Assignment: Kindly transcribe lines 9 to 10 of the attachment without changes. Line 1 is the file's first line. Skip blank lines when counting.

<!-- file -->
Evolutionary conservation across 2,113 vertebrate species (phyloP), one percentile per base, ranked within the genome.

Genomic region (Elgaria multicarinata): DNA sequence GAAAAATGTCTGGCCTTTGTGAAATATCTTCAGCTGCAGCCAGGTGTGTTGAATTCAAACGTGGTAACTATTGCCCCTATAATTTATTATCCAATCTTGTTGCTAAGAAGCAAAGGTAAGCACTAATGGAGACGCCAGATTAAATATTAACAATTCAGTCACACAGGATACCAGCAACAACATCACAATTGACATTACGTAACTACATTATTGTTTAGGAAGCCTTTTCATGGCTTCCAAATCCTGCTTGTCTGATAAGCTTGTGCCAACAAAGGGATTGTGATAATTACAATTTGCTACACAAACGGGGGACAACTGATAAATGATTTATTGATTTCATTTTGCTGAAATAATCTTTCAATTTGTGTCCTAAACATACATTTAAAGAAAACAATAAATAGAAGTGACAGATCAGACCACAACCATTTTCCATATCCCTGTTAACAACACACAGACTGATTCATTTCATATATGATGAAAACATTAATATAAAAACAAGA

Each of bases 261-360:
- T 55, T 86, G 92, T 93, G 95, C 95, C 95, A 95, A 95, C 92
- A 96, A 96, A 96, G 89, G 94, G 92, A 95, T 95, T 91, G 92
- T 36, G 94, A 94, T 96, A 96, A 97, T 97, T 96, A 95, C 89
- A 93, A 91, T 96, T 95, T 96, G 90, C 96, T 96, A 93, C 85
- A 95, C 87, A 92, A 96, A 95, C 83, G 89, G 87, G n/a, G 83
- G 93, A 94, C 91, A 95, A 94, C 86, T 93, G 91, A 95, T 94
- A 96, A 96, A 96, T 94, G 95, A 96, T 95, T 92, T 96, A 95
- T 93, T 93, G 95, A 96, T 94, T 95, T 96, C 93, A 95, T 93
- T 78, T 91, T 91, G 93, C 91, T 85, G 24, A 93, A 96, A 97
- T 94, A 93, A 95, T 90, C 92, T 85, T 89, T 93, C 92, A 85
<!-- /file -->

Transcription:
- G 93, A 94, C 91, A 95, A 94, C 86, T 93, G 91, A 95, T 94
- A 96, A 96, A 96, T 94, G 95, A 96, T 95, T 92, T 96, A 95